Ok, I just gotta say it - to Tina Fey and Amy Poehler - WOOOOOOOT!
I am not one to sit through a whole awards show, but I did not want to miss a minute of the Golden Globe Awards last night hosted by the dynamic duo of Tina Fey and Amy Poehler. I can't remember the last time I laughed out loud like that.
As Today pointed out, it was an historic event.
Somewhere in the mists of time, two women may have emceed a major awards presentation. But we're pretty certain that as hosts of the 70th Annual Golden Globe Awards, Tina Fey and Amy Poehler are setting a new historical precedent. If nothing else, they're the funniest women to ever host a major awards show.
I hope all you marketers were watching the show and paying attention. There were several interesting moments and themes around women that were extremely insightful.
What marketers can learn about women from the Golden Globes
Marketing to women lesson #1 - Women love humor, especially when it rings "true" to their experience and involves solidarity. What a difference between Golden Globe host Ricky Gervais and Tina Fey and Amy Poehler. I found it hard to sit through the sharp attacks of Ricky Gervais. Tina and Amy found a way to be edgy and funny without resorting to put-down humor, with one exception - the reference to James Cameron. Here's what Today had to say about that one:
But the pair scored their first real "did they say that?" zinger when Poehler referred to nominee Kathryn Bigelow's nomination: "I haven't really been following the controversy over 'Zero Dark Thirty,' but when it comes to torture, I trust the lady who spent three years married to James Cameron."'
Ok, that is put-down humor, but it's also solidarity humor - which is something women are drawn to. It was a women to woman reference of, "we feel your pain."
This "solidarity" humor could be seen throughout the night whether it was sharing the spotlight with other "losers"...
Having lost their Globe nomination, Fey and Poehler "stumbled" out on stage carrying full drinks and "slurring" their words. "Everybody's getting a little loose now that we're all losers," said Poehler; then Fey pointed out, "look how drunk Glenn Close is."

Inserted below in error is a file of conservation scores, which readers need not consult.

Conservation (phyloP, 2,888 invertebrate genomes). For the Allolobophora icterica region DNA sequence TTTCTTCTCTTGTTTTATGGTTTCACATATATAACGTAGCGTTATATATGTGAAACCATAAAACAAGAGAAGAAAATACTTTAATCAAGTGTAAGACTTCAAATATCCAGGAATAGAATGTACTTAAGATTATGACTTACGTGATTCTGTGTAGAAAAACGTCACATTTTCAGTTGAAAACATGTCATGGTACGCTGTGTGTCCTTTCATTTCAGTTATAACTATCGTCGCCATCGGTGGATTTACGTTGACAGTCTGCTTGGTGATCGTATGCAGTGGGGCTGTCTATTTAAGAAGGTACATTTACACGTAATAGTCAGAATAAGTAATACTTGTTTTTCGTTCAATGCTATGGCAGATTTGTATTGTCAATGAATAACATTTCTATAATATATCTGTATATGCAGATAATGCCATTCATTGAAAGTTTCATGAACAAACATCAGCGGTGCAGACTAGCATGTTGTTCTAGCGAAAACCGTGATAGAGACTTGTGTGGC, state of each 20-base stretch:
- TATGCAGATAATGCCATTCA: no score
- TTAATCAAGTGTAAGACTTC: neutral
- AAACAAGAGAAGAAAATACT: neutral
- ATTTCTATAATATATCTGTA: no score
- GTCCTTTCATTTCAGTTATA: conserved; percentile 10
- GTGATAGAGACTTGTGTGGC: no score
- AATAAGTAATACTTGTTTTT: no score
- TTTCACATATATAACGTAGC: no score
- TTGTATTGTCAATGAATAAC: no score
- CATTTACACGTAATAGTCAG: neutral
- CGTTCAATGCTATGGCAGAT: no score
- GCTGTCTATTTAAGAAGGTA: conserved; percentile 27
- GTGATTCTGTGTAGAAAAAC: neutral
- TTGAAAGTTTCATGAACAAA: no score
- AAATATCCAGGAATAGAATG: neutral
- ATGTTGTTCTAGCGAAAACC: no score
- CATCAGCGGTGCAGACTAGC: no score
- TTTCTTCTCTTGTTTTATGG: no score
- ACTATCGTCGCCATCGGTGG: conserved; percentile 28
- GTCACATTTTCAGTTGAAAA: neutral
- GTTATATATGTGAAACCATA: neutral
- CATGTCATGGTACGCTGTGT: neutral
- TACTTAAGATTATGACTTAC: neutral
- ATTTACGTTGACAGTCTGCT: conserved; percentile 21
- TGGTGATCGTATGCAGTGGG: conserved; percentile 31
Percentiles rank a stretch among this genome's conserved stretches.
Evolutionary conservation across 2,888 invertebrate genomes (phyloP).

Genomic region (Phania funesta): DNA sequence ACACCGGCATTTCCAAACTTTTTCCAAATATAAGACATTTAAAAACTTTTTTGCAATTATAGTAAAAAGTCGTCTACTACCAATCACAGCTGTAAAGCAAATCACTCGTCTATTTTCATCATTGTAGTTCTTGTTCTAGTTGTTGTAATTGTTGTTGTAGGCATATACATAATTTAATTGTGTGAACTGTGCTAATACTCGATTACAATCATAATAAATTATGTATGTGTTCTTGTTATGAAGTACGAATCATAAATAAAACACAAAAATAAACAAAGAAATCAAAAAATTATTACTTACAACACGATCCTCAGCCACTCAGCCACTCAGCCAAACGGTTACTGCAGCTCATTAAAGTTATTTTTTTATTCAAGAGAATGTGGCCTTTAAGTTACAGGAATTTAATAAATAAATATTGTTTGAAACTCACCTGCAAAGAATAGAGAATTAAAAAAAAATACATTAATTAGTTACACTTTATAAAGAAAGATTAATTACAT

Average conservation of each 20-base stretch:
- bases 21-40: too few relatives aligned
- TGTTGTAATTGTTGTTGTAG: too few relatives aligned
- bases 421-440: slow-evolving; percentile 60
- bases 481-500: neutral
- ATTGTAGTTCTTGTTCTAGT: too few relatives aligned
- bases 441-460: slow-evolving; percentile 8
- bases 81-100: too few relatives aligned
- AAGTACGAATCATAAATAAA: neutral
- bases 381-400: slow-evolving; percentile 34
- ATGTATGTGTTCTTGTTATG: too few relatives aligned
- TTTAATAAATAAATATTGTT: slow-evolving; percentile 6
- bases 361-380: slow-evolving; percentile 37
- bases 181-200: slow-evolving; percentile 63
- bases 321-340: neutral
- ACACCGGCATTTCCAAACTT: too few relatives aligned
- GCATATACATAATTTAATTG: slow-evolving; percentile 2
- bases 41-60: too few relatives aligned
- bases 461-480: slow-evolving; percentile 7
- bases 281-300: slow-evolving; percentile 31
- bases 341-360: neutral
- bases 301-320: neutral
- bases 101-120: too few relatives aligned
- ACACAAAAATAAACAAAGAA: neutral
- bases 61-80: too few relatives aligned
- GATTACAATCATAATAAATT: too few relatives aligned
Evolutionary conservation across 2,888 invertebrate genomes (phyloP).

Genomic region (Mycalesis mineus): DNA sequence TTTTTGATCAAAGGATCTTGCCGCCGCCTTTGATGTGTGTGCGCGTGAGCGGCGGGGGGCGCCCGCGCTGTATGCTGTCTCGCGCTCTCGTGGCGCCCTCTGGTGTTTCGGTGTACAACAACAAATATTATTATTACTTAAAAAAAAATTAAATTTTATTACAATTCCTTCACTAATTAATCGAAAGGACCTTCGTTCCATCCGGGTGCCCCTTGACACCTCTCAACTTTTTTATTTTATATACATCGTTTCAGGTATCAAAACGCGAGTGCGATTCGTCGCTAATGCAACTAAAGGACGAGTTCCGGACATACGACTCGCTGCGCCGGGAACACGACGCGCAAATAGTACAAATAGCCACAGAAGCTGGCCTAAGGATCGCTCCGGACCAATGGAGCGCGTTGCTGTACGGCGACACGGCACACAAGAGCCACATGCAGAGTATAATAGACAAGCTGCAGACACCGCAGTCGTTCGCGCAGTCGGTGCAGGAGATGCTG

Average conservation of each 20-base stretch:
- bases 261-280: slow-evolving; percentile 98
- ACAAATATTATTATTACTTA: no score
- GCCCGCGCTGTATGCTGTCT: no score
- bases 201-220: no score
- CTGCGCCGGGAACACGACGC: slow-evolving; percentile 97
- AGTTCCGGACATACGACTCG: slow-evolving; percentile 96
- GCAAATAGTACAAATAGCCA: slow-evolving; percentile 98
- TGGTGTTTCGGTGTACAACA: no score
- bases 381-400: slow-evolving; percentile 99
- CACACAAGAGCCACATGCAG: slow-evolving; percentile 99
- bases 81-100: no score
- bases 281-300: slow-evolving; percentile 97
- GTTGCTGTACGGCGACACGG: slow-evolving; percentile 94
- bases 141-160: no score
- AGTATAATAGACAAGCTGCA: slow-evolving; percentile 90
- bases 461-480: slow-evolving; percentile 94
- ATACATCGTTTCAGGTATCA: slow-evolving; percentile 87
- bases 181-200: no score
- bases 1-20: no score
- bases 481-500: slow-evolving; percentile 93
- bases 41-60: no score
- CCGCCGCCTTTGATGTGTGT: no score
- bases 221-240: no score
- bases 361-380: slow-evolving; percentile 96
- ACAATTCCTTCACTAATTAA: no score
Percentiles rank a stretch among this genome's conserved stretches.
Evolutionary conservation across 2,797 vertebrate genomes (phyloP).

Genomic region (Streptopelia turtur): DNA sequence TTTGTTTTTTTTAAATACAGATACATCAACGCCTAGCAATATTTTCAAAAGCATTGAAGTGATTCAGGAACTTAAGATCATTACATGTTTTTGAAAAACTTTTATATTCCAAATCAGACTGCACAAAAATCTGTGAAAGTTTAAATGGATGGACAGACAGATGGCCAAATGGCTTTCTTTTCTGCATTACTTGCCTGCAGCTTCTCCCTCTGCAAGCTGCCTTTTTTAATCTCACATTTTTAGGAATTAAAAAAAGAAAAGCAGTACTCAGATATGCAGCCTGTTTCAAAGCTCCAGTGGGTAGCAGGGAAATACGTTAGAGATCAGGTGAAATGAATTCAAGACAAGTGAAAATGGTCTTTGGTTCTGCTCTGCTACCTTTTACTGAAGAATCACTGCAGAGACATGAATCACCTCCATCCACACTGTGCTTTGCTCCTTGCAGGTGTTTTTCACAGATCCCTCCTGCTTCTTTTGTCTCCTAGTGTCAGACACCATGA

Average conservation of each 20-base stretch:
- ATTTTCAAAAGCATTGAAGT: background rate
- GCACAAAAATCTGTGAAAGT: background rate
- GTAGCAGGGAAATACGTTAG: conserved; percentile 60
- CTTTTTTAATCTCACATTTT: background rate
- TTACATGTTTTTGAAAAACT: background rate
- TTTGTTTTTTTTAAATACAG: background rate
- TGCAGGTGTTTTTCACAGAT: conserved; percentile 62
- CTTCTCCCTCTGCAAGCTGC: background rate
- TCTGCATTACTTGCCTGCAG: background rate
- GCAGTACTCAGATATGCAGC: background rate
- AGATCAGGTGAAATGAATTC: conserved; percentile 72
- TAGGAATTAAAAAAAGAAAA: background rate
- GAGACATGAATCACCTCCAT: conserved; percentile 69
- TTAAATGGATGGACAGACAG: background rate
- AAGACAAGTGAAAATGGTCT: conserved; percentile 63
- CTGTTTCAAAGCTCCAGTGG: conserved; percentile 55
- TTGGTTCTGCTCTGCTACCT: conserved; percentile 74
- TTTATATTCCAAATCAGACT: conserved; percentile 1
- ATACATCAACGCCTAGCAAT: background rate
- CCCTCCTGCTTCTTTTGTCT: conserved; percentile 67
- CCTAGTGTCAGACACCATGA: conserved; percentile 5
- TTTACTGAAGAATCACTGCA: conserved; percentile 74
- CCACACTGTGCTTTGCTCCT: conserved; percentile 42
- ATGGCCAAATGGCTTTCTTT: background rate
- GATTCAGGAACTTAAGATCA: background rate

Close-up on the "Damages" actress weaving and bobbing theatrically.
Or the last words of the night, "We're going home with Jodie Foster."
The "rings true" humor came shining through when the excitement over Bill Clinton was described as "That was Hillary Clinton's husband!" It was a great jab at all the times Hillary has been described as Bill's spouse. I think women especially liked that one.
Marketing to women lesson #2 - Women want to be the heroines of their own story
When you look at many of the women who won, their characters were anything but damsels in distress. These were characters that broke through stereotypes, whether it was Lena Dunham of Girls or Jessica Chastain who played the CIA analyst in Zero Dark Thirty.
In her acceptance speech, Chastain thanked writer Mark Boal and director Kathryn Bigelow for creating her "strong, capable, independent" character for the film.
So marketers and advertisers, enough with the stereotypical milk toast women in your commercials. See if your characters can pass The Buchanan Test for stereotyping female characters.
Marketing to women lesson #3 - Address women's sense of isolation and loneliness
In two speeches successful talented amazing women admitted to being lonely. One was Girls actress Lena Dunham, who said,
"This award is for every woman who felt like there wasn't a space for her"
"Making this show is the most validating thing I've ever felt. It made me feel so much less alone in this world."
Then Jody Foster, yes, the Cecil B. DeMille lifetime achievement award winner Jody Foster ended her incredible acceptance speech with these words:
"I still am and I want to be seen, to be understood deeply and to be not so very lonely..... Here’s to the next 50 years."
Paying attention? For every marketer who has ever asked me, "What do women want?" there is your answer.
Women want to be seen, to be understood deeply and to be not so very lonely.
Example of how to tackle "loneliness" when marketing to women
In my book, The Soccer Mom Myth, I share a story about how marketers can tackle this sensitive subject.
The holidays are a very lonely time for many people,and that is exacerbated by the fact that we are surrounded by ads of romantic couples, loving families and holiday parties full of happy people.
One Thanksgiving my sister came to visit me. She and her husband were going through a divorce. I asked her what she wanted to do over the holiday. She said, "Sit on the bathroom floor and drink tequila."
Not wanting to disappoint, I set up my small bathroom with candles and two shot glasses and stole her away from the crowd to sit on the commode and shoot tequila with me. I've never felt closer to my sister.
It's now turned into an annual tradition of Turkey Tubs and Tequila.
Imagine a holiday commercial with a scene like this? It would recognize not everyone loves the holidays, yet still be uplifting.
I hope you'll apply these marketing to women lessons from the Golden Globes.
And thanks again to Tina Fey and Amy Poehler for showing how it's done.